Second Opinion: Inside Llewyn Davis

Inside Llewyn Davis Ulysses Oscar Isaac

The protagonists in just about all of The Coen Bros. movies are, for lack of a better word, cursed. They are usually the hapless playthings of fate, usually wholly baffled, to either a pathetically humorous end (The Big Lebowski, Raising Arizona) or a painfully tragic one (Fargo, No Country for Old Men), depending on the mood the Coens are trying to achieve that time around. In both cases, whether tragic or comic, their unlucky heroes are typically trapped within their own outsize personalities, unable to see beyond their own quirky/old-fashioned worldview. I suppose one could describe the Coens’ movies as “whimsically fatalistic.”

It’s been a while, then, since we’ve had a Coen personality so down-to-Earth as Llewyn Davis, the sympathetic bastard at the center of the their latest film, Inside Llewyn Davis. An ever-struggling folk singer bumming about various cities during the folk boom of the early, early 1960s – in that passionate and lovely (yet frustratingly Caucasian) musical era that included The Kingston Trio, but did not yet incorporate Bob Dylan – Llewyn Davis plays like a failed Bohemian. He wants to make music, but has hit that familiar and frustrating hamster wheel existence of living gig-to-gig, never sure where he’s going to sleep that night, or if he even wants to keep on struggling. The recent (off-screen) suicide of his old folk partner (and we never do figure out what happened between the two of them) also has Llewyn at a crossroads. Continue, or just let it be?

As a result, Llewyn is bitter, sarcastic, and exhausted. He snipes at people and has arguments with just about everyone, not least of which, his married folk singer ex-lover (Carey Mulligan) who hates him passionately, and who just may be pregnant with his child. What’s more, he's trapped couch surfing, toting a friend's cat he accidentally absconded with. Llewyn is trapped in this situation by both poverty and by his own sardonic personality and Devil-may-care attitude. But you can kind of understand his bitterness this time around in the Coen canon. This time, things really are just unfair.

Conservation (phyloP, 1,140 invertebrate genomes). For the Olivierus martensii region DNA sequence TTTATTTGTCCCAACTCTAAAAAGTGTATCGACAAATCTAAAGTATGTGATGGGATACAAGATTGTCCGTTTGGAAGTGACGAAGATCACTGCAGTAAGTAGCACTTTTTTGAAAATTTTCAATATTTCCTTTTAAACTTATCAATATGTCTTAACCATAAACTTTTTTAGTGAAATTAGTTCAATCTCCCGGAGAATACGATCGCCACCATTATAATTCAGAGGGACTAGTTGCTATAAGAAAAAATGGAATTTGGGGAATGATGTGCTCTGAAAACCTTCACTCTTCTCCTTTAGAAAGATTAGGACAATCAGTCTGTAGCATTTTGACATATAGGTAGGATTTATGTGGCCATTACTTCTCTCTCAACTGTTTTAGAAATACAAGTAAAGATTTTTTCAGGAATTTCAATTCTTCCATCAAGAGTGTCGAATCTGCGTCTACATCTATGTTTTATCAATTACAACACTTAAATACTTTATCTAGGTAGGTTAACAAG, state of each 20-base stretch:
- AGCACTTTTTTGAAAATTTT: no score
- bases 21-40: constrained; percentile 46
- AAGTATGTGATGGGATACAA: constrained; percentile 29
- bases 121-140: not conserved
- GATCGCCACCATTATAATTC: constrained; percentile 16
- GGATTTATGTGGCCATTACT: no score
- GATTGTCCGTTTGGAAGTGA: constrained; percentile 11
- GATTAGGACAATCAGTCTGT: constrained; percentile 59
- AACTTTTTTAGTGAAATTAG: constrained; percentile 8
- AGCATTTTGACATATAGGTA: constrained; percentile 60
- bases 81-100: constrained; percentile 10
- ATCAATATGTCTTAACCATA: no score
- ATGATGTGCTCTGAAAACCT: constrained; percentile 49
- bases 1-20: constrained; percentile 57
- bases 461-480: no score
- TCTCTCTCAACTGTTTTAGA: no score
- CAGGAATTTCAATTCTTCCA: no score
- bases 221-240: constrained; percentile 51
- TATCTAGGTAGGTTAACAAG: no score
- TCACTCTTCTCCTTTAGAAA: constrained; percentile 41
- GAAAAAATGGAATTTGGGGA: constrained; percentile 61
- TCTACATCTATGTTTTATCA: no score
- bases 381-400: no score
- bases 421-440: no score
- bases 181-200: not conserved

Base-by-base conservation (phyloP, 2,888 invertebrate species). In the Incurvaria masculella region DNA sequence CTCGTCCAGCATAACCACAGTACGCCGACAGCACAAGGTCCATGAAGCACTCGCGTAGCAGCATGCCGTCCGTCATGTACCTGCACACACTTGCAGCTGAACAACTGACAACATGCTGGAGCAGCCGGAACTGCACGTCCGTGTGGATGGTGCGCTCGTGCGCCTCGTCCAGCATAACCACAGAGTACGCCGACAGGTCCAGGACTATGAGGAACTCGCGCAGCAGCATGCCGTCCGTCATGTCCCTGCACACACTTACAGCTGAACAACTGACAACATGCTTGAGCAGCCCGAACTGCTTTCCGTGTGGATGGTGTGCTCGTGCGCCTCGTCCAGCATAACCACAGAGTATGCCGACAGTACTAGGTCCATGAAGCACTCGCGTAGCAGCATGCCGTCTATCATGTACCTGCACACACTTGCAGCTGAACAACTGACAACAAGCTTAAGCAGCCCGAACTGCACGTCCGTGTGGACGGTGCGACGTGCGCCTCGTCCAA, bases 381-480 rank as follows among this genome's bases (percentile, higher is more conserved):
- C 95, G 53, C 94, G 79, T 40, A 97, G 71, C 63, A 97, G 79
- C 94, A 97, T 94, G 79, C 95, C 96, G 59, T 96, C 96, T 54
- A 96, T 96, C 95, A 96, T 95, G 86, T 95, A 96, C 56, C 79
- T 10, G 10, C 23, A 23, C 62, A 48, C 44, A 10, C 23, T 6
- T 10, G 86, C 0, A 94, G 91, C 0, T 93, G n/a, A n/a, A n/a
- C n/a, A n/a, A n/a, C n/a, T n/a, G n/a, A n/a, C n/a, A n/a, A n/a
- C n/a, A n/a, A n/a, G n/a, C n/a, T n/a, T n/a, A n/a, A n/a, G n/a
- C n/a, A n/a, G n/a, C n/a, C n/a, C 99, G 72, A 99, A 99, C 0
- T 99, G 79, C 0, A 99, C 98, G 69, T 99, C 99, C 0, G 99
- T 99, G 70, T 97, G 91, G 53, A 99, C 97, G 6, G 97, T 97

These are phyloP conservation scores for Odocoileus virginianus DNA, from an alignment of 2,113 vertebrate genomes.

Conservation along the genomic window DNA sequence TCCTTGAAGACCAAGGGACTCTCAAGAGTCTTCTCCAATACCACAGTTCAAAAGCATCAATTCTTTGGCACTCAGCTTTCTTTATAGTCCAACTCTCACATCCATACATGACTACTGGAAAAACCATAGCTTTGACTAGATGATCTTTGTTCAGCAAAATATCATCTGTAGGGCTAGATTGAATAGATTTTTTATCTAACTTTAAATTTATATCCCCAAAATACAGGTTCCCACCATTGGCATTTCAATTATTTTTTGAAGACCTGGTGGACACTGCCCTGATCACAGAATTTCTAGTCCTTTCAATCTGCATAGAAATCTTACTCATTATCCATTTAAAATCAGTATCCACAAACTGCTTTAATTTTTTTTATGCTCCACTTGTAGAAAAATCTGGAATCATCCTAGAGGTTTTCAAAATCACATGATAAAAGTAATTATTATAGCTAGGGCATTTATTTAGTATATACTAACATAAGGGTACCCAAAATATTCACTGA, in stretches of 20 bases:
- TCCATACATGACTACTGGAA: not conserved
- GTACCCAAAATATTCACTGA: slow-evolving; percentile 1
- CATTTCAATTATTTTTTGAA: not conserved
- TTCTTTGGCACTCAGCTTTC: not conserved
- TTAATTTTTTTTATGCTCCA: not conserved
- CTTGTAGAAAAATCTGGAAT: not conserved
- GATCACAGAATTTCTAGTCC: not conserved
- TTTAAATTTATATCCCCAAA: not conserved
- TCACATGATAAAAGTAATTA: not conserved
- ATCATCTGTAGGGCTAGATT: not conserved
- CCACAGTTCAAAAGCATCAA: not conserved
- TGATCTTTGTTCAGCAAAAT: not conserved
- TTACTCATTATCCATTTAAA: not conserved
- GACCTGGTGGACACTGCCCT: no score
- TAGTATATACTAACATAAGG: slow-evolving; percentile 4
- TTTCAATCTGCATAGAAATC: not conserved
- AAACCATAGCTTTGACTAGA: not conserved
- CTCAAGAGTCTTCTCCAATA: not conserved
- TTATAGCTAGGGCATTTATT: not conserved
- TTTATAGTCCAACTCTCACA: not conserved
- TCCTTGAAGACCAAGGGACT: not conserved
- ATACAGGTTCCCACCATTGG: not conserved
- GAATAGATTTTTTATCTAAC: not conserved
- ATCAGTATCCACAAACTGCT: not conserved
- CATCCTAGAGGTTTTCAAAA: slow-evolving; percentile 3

Inside Llewyn Davis Oscar Isaac

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Had Inside Llewyn Davis remained a sad tale of a bitter sad sack, it could have tipped dangerously toward the insufferably maudlin (or perhaps just the outright tragic), but the filmmakers are not content to let things rest so comfortably dramatic. Over the course of the film, events start to skew from the recognizable to the truly absurd. Llewyn can never shake his bad luck, but his life is not so much a Greek tragedy so much as something Samuel Beckett would have thought up in one of his jauntier moods.

Indeed, about halfway through the film, Llewyn takes a road trip to Chicago (to hock his songs to a record producer), trapping himself in a car with a silent punker driver (Garrett Hedlund) and a bitter fat weirdo (John Goodman). The dynamic between these three men is nothing short of Pazzo, Estragon, and Lucky from “Waiting for Godot.” The driving sequences are the best in the movie.

By the end, you may not be able to logically connect the dramatic threads – the absurdist twists really do come out of nowhere, and gradually build in surreality, eventually reaching the point of repeated scenes and blurred chronology – but through it all, it will feel right.

Inside Llewyn Davis novelty recording

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It most certainly helps that the music of Inside Llewyn Davis is so earnestly beautiful. Curated by master record producer T-Bone Burnett, the folk songs on display in this film strike just the right balance between being 100% historically authentic, completely and strikingly original, and yet totally dramatically salient. In a swirling world of absurd encounters, Llewyn Davis is only grounded and only vulnerable when he sings his ancient Irish ballads from the very bottom of his impassioned soul. The music is the beating heart of the film, and it’s a delight to hear. Heck, even the goofy novelty single that Justin Timberlake records early in the film sounds like something that would have had some airplay on Dr. Demento at some point.

Pleasantly peculiar, cynically funny, hurtfully playful, and oddly authentic, Inside Llewyn Davis is one of the best films of the year.

9-5


Witney Seibold is a featured contributor on the CraveOnline Film Channel, and co-host of The B-Movies Podcast. You can read his weekly articles Trolling, Free Film School and The Series Project, and follow him on “Twitter” at @WitneySeibold, where he is slowly losing his mind.